Copenhagen is undoubtedly one of the most eco-minded and creative cities in Northern Europe, and I was delighted by its many and surprising contrasts. It's not an overstatement to say that it offers everything - and the best thing about the city is that all the sights are within mere streets of each other.
On yer Bike...
Moving around Copenhagen feels like you're constantly stepping into a different era. The docks hark back to the Viking age, when muscled men wore fur and grew beards, huge wooden ships are moored on the water and stone dragons hover over doorways protecting (or trapping) those within.
Whilst I was there, I took both a canal boat and one of these sailing boats, and despite the fact it poured with rain on both journeys, it was a rather fun way of seeing the city. Otherwise, you could always walk or, like true Copenhagener, bike. With nine in 10 Danish adults owning a bike, Copenhagen is among the most bicycle-crazy cities on the planet: just a few streets and it feels like you are in Vameer's Amsterdam, with each narrow house sporting the infamous (steps) synonymous with Dutch architecture. Pedal a bit further and an attractive man with stubble and clad in chunky knitwear will pass and you're standing by an Apple store.
What to See
Whilst I was there, I was given the option of doing either the 'classical' or the 'bohemian' tour of the city. Having never been, I opted for the classical, which included everything from the wonderful 17th-century astronomical observatory, the 'Round Tower', the royal family's current residence Amalienbourg, and of course, Hans Christen Andersen's infamous little mermaid.
But it's not all about tradition; the bohemians headed to Radhuspladsen and the pedestrianised Stroget shopping street, where you'll find everything from H&M to top Danish über-trend labels Bruuns Bazaar and Malene Birger. South, across the Knippelsbro bridge, you'll find Christiania, a former military based colonised by hippies in the early 1970s and still a partially self-governing 'free city' full of vegetarian restaurants and cooperative shops. Groovy 'Pusher Street' was once the home of hash dealers.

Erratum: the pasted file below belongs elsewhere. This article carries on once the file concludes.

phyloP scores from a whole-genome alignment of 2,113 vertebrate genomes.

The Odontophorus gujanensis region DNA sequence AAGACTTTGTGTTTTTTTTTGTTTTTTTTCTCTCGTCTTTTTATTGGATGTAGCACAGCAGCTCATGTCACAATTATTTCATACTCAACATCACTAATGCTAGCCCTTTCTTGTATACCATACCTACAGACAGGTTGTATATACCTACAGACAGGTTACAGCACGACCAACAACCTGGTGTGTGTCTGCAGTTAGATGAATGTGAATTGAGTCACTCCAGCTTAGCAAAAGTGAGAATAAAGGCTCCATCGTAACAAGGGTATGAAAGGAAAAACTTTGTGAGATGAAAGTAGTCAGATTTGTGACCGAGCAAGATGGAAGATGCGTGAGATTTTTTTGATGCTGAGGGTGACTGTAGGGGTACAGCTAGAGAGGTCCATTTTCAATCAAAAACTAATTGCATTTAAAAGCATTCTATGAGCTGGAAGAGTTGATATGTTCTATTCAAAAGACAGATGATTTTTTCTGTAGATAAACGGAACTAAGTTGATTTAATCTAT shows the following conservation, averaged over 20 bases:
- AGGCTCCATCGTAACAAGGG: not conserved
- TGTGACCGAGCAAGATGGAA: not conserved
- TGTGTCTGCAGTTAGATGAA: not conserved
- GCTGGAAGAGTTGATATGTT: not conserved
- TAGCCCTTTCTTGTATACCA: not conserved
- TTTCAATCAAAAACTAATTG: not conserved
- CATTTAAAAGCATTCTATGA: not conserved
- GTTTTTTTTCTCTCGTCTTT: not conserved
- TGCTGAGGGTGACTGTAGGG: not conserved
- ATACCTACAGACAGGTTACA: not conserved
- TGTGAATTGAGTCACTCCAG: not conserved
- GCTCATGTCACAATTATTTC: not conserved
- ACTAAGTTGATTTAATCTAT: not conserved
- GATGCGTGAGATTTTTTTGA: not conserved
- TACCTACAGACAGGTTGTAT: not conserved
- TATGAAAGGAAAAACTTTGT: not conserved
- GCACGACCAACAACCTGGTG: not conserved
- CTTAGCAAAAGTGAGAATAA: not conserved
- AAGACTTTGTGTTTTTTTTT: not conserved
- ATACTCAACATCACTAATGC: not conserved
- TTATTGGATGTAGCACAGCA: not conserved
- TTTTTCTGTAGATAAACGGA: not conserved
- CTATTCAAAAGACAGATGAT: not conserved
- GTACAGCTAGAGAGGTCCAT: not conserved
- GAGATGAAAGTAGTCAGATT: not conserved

With more gourmet restaurants than the rest of Scandinavia put together, Copenhagen is also a complete paradise for foodies. The latest stellar attraction is the double-Michelin-starred Noma - but for something more quintessentially Danish, try the smorrebrod (open sandwiches) at Ida Davidson. With over 200 varieties, you are bound to find at least one that you like.
Even the hotels go from one extreme to the other; The Fox Hotel's wildly eccentric (albeit pint-size) rooms are the brainchildren of Volkswagen's collaboration with 21 graphic designers, illustrators, and graffiti artists.
Alternatively, the Balinese themed Axel Hotel Guldsmeden boasts chic four poster beds, wooden floors and a breakfast kitchen which couldn't be more 'hygge' (the Danish word used to describe a cosy, welcoming atmosphere).
Christmas cheer is a common misconception, and I think I can safely (if horribly cynically) say this particular season fills most with more dread than joy. What with the extortionate shopping expeditions, cold weather, and unbelievably awkward family gatherings, you can sort of see why…
So this year, why not try and enjoy the one season you're truly instructed to, and head to the sparkling, glittering and completely magical Christmas market in Copenhagen's Tivoli Gardens. Every year, the capital's famous (and famously romantic) 19th-century gardens are transformed into a twinkling lighting - spectacular as a shopping experience. The market first opened in 1994, and then, in 1997, Tiffany's chief designer John Loring stepped in to design the lighting - and boy did he 'bling it up'. Around nine miles of lights sparkle and thread their way around the lake, the park's willow trees, 1,100 Christmas trees, fairground rides and buildings, including the Glass Hall, Pagoda and Concert Hall. Hand painted stalls selling everything from chunky knitwear to silver jewellery line the pathways and Father Christmas pops in on a daily basis. There is a even a 'Pixie Ville' with 136 mechanical pixies.
Other specialities include Aebleskiver, traditional Danish apple slices, usually dusted with powdered sugar and served with Glogg, a potent combination of hot red wine, aquavit, cinnamon, cloves, and shaved almonds. Invariably, the historic setting lends itself well, and the whole place exudes the sort of Christmas excitement that, if you are over the age of 20, you probably haven't felt since the end of the last Christmas Term at school. Because, of course, it's easy to forget that there was reason you got that excited: Christmas is epic!